Genomic study may help fight severe dengue disease

Genomic study of dengue helps Indian scientists develop mRNA vaccine to fight severe forms of the disease.

Credit: Braňo on Unsplash
Credit: Braňo on Unsplash


Researchers in India say that data from a detailed genomic study of the dengue virus has helped them develop an mRNA (messenger RNA) vaccine candidate capable of neutralising all four strains of the pathogen.

More than 100,000 cases of dengue are diagnosed in India each year, according to the researchers who analysed gene sequences collected over six decades, from 1956 to 2018.

Dengue infections are caused by four related serotypes, or viral strains, namely, DENV-1, DENV-2, DENV-3, and DENV-4. These serotypes interact differently with antibodies — substances produced by the human body’s immune system to deal with harmful, foreign substances called antigens — which makes controlling dengue complicated.

“If DENV4 Id, the strain newly evolved in India, is the cause of secondary infection then it can cause severe disease transmission.”

Pratik Lakhani, National Centre for Biological Sciences

The study says that a first infection with one of the serotypes causes the body to produce antigens which may then adversely interact with another serotype to produce dengue shock syndrome or dengue haemorrhagic fever, a severe form of the disease that is often fatal.

Swetha Raghavan, a participant in the study, says she and Pratik Lakhani, a colleague at the National Centre for Biological Sciences, are readying an mRNA vaccine candidate for clinical trials as an alternative to existing dengue vaccines.

Existing vaccines against dengue make use of live attenuated versions of the dengue virus across the four serotypes, whereas mRNA vaccines work by ‘teaching’ cells how to make copies of viral protein so that the body can recognise and fight off future infections with similar viruses.

Also, according to the study, “existing vaccines are based on old dengue isolates from outside South Asia and it is unclear whether they will work against dengue viruses circulating in India”.

Raghavan explains: “Our attempt at making a vaccine for India looks at nucleic acid-based approaches (mRNA) as a viable alternative, and genome sequencing data from the study plays an important role.”

Since 2000, a number of genotypes have been prevalent in India, according to the study published April in PLOS Pathogens. A genotype is the genetic makeup of an organism and refers to the specific information encoded at a given position in its genomic sequence.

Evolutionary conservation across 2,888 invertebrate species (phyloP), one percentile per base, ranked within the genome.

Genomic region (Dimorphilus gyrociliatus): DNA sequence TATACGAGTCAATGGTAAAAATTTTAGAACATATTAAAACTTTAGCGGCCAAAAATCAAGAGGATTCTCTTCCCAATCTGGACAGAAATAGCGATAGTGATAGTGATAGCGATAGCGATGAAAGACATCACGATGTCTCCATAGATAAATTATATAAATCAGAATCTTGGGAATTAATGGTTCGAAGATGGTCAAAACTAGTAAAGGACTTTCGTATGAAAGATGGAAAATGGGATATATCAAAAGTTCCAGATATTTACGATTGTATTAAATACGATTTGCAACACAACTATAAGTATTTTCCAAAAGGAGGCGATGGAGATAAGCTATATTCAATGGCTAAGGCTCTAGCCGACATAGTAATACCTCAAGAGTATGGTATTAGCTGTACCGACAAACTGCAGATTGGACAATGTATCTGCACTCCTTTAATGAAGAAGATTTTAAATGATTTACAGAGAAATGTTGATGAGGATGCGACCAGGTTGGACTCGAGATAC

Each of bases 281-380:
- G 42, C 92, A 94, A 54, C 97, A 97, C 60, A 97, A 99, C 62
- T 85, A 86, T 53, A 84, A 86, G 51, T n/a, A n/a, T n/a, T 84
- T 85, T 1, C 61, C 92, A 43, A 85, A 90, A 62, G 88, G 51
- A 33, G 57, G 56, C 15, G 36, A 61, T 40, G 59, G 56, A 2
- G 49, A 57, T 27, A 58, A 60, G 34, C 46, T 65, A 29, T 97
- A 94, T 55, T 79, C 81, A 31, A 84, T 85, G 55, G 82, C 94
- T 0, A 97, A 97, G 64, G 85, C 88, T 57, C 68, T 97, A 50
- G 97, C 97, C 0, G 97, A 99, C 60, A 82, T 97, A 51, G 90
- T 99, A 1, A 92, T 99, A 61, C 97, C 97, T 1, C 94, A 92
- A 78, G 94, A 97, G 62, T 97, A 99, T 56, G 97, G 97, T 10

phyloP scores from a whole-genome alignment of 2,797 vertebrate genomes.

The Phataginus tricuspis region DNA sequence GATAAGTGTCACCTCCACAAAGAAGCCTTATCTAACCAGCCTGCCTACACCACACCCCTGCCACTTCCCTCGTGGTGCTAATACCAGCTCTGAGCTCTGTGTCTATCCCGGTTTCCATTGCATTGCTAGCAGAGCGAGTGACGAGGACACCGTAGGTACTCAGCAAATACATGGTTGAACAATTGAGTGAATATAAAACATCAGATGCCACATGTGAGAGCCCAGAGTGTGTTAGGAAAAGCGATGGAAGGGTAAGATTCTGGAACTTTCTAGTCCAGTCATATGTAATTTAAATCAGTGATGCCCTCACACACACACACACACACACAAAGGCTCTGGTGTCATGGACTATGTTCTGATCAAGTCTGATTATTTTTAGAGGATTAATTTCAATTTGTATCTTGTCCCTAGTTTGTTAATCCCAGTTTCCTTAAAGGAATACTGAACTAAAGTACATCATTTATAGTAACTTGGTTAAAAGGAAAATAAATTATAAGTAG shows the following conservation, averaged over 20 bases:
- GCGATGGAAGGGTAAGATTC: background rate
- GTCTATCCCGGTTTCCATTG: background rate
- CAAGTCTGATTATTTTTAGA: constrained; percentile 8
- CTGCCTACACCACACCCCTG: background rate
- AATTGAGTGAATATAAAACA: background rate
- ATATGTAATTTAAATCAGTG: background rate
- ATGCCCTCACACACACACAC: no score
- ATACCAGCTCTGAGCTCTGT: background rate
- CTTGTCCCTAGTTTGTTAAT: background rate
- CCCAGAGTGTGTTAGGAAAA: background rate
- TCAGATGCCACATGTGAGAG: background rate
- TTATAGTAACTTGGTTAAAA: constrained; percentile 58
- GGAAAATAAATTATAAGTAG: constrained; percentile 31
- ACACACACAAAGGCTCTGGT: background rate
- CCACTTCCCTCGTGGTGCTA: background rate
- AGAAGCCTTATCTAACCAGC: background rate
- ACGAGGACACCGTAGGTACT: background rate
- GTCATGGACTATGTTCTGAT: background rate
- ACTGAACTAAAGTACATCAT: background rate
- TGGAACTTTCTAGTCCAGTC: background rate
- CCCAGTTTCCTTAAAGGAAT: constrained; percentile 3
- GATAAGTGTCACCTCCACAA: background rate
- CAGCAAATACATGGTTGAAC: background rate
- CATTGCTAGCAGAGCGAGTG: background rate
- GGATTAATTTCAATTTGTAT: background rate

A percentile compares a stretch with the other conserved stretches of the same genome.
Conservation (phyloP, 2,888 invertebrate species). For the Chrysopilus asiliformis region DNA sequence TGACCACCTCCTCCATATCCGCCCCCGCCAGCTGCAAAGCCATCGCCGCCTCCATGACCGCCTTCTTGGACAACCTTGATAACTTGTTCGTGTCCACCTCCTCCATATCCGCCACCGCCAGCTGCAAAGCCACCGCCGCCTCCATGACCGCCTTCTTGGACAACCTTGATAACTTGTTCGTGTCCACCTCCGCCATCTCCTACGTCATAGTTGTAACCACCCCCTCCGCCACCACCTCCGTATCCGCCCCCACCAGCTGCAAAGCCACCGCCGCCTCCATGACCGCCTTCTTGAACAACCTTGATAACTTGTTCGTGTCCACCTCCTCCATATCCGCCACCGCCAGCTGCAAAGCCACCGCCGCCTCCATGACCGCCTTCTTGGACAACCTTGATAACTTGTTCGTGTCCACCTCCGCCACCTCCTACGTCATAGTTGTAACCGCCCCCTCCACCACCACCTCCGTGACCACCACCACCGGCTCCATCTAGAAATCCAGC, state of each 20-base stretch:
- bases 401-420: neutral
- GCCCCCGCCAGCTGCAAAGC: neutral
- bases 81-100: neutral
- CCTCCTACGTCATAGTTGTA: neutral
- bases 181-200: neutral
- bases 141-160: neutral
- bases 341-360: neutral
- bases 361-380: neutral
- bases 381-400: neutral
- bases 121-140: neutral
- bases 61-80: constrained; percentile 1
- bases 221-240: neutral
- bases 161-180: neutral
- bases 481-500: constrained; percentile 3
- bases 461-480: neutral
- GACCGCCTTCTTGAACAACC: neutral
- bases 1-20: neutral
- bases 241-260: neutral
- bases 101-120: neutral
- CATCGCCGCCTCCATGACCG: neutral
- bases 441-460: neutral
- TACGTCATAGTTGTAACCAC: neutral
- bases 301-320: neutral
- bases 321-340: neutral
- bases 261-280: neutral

The most dominant were genotype III of DENV-1, cosmopolitan genotype of DENV-2, genotype III of DENV-3 and genotype I of DENV-4.

Rahul Roy, an author of the study and associate professor of chemical engineering at the Indian Institute of Science in Bangalore said: “Our analysis highlights the co-circulation of all DENV serotypes in India with cyclical outbreaks every three to four years.

“DENV3 was dominating in North India especially in the Delhi region in the early 2000s, followed by DENV1 (2008—2011) and DENV2 after 2012.

“In South India, all serotypes have been detected but DENV4 has become quite prevalent in recent years.”

According to Roy, there are both temporal as well as regional variations of the four serotypes in India with some variants like DENV4-Id unique to the country.

While primary infection by any one DENV serotype usually results in mild flu-like symptoms and provides lifelong immunity against that particular serotype, numerous epidemiological studies show that infection by different serotypes can cause dengue shock syndrome or dengue haemorrhagic fever through what is called Antibody Dependent Enhancement (ADE).

Lakhani explains that during a secondary infection, the antibodies produced by the body against the primary serotype do not neutralise the secondary serotype.

“As antibodies are present at sub-optimal concentrations but lack neutralising ability they aid increased uptake of the non-neutralised DENV and this is termed as ADE,” says Lakhani.

According to the study, apart from not providing sufficient protection against dengue infection, some vaccine candidates can even lead to enhanced disease through ADE upon subsequent infection.

Lakhani says that the first or primary infection does provide cross-protection against other serotypes the immunity only lasts for two or three years, after which ADE can develop.

“DENV4 Id has now become the predominant serotype in South India,” says Lakhani. “It has evolved in such a way that it is becoming more closely related to DENV1 and DENV3.

“If DENV4 Id, the strain newly evolved in India, is the cause of secondary infection then it can cause severe disease transmission.”

The study found that at least 50 per cent of infections in South India are now of the DENV4 Id lineage.

Gautam Menon, dean at the departments of physics and biology at Ashoka University, says that the study illustrates “how genomic surveillance, coupled with a better immunological understanding of how infection by one serotype can influence the course of a later infection by another, can be a powerful tool for public health forecasting”.

Written by

Papiya Bhattacharya

This piece was produced by SciDev.Net’s Asia & Pacific desk.

This article was originally published on SciDev.Net. Read the original article.

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